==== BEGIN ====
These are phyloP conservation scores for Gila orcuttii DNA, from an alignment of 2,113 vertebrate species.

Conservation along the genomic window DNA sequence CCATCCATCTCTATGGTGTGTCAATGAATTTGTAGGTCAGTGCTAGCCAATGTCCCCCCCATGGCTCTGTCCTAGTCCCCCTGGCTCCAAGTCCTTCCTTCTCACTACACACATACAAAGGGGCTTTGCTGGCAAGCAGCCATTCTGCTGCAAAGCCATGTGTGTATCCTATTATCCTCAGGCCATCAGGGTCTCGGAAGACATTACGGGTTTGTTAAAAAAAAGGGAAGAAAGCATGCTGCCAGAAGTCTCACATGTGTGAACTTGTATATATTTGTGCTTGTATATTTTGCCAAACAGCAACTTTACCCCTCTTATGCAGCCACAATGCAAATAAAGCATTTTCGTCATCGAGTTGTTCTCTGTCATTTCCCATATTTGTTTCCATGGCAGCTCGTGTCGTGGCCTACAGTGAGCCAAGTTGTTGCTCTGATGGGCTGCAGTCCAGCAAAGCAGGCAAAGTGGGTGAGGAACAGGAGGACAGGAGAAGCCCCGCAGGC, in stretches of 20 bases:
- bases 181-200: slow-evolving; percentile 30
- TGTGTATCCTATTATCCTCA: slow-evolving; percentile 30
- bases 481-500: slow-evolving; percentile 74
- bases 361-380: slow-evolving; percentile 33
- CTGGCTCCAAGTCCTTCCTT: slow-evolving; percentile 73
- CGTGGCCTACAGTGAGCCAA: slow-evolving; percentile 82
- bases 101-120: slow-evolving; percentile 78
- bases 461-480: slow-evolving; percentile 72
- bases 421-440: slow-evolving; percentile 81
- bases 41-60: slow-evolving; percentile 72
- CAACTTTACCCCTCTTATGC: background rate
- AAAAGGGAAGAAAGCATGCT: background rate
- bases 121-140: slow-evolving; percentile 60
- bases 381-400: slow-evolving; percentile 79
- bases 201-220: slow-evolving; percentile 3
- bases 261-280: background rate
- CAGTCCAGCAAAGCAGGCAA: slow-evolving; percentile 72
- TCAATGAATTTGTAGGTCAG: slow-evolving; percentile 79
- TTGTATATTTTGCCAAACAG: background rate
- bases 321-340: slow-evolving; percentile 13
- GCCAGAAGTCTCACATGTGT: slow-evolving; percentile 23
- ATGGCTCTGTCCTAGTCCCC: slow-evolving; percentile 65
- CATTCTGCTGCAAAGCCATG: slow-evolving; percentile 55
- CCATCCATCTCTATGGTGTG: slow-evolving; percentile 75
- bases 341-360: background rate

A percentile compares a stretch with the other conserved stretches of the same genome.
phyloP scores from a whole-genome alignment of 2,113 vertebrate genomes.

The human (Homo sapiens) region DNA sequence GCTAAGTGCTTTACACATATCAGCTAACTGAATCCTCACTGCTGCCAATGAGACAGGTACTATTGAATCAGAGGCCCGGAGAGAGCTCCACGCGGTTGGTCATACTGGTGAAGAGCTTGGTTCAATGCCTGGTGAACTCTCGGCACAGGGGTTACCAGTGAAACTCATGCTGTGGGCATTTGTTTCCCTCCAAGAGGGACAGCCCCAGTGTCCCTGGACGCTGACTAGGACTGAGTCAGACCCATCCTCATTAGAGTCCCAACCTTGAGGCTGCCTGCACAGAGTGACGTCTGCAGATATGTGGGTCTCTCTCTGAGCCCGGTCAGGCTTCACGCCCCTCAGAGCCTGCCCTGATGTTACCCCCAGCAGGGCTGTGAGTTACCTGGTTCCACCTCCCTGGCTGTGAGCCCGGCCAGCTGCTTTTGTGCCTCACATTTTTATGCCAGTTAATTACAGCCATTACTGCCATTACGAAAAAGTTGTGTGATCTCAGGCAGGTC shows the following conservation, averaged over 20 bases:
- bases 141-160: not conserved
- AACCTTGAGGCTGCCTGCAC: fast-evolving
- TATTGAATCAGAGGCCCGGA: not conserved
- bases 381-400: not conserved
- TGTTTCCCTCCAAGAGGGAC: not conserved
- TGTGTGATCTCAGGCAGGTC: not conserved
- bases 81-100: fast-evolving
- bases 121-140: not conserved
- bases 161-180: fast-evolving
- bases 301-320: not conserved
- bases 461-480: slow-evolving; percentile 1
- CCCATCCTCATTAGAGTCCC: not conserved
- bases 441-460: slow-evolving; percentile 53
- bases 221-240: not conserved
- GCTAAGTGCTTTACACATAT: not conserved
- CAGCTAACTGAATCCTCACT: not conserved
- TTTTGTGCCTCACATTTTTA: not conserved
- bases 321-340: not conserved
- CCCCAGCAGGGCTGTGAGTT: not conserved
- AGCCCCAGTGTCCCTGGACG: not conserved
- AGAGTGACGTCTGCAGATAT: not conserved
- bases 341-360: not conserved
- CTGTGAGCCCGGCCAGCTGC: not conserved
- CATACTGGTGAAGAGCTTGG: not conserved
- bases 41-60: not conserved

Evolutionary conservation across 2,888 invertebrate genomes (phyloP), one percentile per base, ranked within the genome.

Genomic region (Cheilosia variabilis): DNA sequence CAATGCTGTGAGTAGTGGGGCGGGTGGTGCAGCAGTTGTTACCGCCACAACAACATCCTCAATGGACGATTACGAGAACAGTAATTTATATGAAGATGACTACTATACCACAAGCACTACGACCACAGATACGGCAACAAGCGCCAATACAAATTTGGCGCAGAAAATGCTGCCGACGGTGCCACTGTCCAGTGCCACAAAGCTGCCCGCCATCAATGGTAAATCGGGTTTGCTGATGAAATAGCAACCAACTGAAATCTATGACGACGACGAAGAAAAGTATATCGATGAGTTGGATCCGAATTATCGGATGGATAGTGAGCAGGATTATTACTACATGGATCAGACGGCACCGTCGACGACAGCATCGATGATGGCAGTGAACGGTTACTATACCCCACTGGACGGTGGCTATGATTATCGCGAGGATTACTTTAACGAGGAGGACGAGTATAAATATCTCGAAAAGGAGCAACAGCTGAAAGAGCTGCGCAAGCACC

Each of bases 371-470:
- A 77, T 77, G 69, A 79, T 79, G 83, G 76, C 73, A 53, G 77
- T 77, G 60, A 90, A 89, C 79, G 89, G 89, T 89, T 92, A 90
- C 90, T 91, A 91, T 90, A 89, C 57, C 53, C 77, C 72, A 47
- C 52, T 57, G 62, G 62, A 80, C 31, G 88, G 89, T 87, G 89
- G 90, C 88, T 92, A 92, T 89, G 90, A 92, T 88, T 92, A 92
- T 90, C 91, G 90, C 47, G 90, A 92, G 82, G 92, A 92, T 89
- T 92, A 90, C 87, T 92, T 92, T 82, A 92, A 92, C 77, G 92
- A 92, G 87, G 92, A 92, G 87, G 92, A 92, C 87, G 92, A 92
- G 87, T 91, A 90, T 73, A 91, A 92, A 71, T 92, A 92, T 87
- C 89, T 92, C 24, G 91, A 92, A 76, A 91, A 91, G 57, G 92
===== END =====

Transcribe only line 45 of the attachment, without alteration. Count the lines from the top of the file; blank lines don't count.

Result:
- GCTAAGTGCTTTACACATAT: not conserved